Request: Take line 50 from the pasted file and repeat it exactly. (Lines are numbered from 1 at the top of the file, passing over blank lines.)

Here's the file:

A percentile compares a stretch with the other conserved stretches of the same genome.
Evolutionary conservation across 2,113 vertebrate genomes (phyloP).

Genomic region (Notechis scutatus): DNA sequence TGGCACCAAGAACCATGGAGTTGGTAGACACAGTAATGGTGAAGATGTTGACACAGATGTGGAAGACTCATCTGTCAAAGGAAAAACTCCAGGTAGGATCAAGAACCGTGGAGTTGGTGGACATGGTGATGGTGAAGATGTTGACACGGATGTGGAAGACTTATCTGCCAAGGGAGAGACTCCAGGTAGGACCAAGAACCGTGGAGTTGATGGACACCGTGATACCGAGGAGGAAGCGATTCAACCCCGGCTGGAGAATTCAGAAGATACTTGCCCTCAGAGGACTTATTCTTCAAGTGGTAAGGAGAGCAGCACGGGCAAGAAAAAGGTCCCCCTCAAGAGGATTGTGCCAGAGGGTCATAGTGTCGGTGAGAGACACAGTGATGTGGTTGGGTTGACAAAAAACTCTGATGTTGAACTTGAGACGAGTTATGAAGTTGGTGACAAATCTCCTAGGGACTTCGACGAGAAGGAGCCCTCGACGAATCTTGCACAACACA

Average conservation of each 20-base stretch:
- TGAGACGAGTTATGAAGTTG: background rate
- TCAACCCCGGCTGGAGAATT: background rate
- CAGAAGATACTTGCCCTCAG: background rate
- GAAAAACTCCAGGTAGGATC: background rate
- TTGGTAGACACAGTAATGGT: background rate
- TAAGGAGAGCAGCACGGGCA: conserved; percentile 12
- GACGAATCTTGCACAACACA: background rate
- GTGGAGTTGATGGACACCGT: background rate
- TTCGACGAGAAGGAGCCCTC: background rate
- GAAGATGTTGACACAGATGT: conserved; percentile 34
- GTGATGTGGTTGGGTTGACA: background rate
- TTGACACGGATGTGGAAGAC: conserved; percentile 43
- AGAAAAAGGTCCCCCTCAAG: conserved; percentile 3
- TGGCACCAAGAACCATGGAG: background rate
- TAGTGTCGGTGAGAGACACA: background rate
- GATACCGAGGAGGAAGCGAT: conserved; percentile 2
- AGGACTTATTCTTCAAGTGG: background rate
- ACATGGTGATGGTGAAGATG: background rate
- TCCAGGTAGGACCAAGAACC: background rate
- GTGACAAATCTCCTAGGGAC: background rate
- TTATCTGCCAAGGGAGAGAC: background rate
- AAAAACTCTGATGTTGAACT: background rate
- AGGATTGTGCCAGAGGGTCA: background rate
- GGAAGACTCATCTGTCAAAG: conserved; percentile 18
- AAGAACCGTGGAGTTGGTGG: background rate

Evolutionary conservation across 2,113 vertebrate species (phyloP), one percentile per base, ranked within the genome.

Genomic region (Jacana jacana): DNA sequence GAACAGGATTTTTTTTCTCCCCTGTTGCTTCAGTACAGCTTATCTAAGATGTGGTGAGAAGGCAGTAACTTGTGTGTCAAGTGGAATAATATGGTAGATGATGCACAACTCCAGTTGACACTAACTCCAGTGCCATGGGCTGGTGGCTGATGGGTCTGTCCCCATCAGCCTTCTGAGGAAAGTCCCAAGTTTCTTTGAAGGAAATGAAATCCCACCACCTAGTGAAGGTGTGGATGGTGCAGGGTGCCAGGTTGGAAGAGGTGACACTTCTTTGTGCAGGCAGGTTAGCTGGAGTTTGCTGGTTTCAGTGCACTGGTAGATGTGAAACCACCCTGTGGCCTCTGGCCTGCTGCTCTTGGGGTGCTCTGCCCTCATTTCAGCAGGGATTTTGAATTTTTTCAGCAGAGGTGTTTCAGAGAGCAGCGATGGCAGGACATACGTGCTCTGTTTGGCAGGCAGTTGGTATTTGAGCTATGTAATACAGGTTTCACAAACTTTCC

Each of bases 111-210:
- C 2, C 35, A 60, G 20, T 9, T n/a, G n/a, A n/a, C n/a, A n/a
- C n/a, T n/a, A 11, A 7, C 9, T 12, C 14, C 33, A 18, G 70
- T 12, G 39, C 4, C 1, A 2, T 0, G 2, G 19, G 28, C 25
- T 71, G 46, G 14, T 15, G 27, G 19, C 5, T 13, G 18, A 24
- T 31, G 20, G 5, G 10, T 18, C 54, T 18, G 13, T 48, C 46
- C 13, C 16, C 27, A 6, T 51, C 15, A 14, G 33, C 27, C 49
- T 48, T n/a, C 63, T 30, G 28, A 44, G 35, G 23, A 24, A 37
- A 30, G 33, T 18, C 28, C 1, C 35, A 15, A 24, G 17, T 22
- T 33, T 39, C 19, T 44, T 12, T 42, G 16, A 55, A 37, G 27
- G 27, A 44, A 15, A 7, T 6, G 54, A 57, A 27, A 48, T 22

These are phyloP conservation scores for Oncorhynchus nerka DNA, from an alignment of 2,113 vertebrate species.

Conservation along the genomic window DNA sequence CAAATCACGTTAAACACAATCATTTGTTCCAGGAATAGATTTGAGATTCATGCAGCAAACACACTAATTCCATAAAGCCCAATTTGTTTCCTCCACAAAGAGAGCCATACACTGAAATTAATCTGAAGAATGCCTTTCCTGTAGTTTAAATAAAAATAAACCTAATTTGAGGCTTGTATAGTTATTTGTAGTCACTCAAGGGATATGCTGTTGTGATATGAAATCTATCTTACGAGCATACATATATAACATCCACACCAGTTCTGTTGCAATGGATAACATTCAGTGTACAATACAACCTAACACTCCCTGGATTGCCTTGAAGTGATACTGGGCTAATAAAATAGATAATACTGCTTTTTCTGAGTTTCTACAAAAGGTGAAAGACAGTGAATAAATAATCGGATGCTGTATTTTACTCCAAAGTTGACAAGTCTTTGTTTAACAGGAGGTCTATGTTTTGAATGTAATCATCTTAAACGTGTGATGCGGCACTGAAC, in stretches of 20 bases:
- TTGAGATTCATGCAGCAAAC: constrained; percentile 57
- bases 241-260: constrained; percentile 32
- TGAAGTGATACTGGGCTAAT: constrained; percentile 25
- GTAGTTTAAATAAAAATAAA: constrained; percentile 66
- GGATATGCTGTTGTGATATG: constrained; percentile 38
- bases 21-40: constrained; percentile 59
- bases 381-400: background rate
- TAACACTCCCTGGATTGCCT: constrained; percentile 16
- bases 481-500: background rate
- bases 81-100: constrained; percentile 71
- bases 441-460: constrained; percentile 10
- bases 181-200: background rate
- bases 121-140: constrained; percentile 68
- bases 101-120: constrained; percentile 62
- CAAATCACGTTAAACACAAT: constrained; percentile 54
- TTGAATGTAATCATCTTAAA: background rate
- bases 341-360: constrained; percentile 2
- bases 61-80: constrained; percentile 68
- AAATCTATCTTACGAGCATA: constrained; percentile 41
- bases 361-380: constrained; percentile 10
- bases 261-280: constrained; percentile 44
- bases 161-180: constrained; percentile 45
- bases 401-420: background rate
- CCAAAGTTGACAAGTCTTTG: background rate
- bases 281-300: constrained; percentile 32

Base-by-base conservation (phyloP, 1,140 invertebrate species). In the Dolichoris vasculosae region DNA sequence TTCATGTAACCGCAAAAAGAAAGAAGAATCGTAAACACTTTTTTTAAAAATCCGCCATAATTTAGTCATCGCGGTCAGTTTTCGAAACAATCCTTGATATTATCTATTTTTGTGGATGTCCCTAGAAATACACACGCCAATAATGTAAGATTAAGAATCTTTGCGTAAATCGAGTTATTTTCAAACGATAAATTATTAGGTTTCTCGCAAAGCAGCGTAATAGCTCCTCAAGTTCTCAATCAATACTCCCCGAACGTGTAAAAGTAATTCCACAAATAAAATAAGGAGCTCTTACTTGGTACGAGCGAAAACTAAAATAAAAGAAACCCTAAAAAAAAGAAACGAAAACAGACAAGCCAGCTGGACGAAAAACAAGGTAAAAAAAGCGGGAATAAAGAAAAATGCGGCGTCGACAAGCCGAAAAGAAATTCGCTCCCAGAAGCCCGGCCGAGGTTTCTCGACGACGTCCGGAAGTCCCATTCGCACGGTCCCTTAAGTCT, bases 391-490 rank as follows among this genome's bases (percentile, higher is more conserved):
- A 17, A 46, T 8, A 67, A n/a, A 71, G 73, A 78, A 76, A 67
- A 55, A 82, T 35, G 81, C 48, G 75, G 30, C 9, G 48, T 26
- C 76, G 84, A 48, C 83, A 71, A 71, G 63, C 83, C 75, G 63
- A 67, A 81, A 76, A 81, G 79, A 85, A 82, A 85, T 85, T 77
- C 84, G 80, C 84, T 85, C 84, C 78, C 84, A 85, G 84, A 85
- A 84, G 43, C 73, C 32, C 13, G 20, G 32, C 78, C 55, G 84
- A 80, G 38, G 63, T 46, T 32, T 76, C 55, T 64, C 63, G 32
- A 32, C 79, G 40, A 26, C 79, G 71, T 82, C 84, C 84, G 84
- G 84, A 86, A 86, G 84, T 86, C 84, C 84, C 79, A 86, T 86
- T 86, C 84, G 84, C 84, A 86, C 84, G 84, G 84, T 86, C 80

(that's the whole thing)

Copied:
- bases 21-40: constrained; percentile 59